By Tuesday, the novel coronavirus outbreak in the United States had grown to at least 53,740 cases in all 50 states, the District of Columbia and Puerto Rico. There are outbreak clusters in New York, Washington State and California, according to Johns Hopkins University, which is tracking reports and confirming them with local health departments.
The number of cases in the U.S. and worldwide is the subject of some debate, as testing has been rolled out unevenly and the criteria for diagnosis (through clinical means or a lab test) has varied from country-to-country.
For more information on COVID-19 cases in your state, check your state’s health department website, listed below. The U.S. Centers for Disease Control and Prevention maintains nationwide statistics, but they are not updated as frequently. Information from Johns Hopkins University is not independently verified by ABC News.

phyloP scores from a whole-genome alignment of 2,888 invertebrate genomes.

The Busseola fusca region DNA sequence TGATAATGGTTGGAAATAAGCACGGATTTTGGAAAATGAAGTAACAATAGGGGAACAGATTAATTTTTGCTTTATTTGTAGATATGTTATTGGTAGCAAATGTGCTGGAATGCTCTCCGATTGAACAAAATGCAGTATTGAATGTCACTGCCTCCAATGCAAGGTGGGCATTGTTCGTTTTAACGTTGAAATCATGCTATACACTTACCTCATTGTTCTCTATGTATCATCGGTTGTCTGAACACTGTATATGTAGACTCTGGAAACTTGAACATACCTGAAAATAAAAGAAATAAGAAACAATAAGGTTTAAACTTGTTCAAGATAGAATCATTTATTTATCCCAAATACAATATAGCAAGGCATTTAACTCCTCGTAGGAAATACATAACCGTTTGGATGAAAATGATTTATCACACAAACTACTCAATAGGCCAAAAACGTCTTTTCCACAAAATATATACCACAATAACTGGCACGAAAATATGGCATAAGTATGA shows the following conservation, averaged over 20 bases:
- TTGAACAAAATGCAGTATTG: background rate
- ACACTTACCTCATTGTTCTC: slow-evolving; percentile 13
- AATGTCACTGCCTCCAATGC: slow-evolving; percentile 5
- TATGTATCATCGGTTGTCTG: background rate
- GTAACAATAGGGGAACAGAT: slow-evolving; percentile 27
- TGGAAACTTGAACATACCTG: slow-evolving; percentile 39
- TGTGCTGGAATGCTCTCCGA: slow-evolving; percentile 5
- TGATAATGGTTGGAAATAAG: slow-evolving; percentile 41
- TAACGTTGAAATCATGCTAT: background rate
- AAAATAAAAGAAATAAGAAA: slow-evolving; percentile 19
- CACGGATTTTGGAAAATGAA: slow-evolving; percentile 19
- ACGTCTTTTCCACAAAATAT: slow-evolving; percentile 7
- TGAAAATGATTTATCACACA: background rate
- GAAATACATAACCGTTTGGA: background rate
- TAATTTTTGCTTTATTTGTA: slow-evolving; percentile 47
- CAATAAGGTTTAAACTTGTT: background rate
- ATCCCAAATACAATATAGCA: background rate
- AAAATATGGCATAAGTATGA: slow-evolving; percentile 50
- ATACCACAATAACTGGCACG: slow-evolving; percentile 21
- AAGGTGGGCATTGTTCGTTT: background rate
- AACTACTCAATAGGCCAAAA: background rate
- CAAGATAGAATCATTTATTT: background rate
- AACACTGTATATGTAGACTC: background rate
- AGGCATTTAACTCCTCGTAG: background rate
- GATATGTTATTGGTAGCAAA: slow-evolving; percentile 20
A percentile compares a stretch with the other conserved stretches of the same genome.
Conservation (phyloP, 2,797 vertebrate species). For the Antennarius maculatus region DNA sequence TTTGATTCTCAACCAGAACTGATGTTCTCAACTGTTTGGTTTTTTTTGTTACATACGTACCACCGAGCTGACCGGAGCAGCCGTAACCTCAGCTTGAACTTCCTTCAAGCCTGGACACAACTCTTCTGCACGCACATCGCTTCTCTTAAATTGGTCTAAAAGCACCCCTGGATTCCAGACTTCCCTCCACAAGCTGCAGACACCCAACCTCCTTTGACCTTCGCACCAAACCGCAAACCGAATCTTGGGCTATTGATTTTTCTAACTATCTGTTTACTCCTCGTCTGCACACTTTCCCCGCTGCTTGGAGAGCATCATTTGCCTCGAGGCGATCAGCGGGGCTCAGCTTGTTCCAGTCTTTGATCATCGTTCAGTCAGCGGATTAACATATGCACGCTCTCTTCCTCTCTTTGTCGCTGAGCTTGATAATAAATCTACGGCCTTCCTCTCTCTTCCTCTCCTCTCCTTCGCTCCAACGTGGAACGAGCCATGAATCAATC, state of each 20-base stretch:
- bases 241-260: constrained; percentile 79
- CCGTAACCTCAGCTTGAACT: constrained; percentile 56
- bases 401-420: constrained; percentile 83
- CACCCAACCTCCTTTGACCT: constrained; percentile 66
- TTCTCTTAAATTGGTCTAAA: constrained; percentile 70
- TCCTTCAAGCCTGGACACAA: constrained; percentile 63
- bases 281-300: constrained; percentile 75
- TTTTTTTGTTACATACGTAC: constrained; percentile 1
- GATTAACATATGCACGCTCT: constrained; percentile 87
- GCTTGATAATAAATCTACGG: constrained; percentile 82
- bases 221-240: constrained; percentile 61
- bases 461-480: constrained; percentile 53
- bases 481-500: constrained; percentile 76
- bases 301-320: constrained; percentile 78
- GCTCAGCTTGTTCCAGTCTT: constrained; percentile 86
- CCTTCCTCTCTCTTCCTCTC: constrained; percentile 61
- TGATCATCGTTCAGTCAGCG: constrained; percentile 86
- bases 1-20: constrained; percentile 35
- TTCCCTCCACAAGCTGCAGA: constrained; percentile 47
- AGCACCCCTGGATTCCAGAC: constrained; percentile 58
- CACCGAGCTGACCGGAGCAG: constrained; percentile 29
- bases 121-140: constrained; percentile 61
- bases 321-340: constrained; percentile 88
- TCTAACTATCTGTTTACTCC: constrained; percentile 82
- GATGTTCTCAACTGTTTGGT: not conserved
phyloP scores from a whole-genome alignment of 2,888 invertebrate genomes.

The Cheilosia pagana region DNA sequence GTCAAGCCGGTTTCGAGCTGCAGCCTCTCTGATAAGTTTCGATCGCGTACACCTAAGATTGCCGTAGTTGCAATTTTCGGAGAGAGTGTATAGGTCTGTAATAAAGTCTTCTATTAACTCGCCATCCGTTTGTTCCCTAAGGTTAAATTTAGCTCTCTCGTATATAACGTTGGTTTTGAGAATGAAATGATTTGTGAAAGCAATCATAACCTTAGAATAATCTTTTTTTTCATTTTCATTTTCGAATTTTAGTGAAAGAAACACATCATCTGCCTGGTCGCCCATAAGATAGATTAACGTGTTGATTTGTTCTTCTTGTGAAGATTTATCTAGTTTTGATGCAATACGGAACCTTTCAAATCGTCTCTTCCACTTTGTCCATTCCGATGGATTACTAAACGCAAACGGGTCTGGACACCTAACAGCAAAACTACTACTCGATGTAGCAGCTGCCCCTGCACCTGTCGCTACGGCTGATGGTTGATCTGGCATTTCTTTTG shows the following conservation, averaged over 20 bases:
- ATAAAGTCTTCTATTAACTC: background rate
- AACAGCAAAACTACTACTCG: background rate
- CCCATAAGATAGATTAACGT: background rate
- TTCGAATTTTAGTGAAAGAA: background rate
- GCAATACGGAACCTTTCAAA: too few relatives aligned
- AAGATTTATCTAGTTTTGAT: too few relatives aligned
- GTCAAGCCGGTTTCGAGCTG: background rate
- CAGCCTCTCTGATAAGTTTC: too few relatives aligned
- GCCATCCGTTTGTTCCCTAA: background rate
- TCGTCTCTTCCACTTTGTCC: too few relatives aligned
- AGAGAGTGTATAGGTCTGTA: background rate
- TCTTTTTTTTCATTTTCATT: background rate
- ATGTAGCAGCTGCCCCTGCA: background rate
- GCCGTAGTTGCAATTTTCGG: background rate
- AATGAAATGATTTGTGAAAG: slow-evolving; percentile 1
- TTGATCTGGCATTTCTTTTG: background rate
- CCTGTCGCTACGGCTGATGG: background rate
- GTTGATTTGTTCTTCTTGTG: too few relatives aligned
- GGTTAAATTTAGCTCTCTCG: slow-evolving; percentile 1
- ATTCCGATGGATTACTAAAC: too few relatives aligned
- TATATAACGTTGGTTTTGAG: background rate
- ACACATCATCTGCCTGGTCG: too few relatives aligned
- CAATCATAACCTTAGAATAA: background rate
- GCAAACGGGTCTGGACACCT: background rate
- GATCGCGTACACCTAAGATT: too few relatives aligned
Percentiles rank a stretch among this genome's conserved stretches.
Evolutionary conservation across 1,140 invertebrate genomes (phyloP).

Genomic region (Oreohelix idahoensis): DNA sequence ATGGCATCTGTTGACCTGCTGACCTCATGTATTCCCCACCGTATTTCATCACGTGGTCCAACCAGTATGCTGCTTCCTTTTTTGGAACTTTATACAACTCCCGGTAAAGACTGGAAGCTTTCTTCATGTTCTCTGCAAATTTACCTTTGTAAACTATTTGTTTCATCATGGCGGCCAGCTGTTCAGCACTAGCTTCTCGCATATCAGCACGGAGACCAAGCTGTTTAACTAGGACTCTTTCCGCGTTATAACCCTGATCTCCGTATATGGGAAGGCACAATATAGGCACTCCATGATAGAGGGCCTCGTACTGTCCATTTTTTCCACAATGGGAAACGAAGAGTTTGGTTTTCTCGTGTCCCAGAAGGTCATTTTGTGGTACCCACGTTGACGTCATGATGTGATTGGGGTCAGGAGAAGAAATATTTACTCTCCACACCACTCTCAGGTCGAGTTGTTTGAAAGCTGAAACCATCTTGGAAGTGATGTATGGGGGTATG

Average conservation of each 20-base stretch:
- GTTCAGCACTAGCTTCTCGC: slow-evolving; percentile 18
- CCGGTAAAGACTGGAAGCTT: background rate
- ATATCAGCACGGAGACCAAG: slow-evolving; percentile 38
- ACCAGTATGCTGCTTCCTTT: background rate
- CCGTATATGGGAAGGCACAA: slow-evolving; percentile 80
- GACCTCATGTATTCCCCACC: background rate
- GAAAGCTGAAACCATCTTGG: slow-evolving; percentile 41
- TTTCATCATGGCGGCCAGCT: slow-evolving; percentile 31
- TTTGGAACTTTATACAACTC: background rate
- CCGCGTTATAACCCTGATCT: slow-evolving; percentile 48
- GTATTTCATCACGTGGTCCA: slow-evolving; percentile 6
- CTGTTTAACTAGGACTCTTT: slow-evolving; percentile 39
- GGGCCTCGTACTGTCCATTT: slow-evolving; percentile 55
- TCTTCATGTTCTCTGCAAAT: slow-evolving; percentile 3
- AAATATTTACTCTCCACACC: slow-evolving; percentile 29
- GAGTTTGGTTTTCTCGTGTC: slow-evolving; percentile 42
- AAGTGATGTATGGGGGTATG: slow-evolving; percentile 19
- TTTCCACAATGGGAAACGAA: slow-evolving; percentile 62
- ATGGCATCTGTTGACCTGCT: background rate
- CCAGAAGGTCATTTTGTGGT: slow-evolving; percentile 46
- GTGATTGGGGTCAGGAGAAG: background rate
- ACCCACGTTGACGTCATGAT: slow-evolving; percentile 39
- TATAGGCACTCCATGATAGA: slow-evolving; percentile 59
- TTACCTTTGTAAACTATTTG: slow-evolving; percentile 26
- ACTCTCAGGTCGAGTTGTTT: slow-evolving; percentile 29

The growing number of lab-confirmed cases in the U.S. at this point still pales in comparison to the seasonal flu, which kills an estimated 12,000 to 61,000 people per year and affects between 9 million and 45 million people in the country, according to the CDC.
Still, experts warn that the COVID-19 shouldn’t be downplayed or compared to a bad case of the flu. Instead, the respiratory disease is more akin to severe pneumonia, and in serious cases, patients experiencing difficulty breathing have been hospitalized and put on ventilators.
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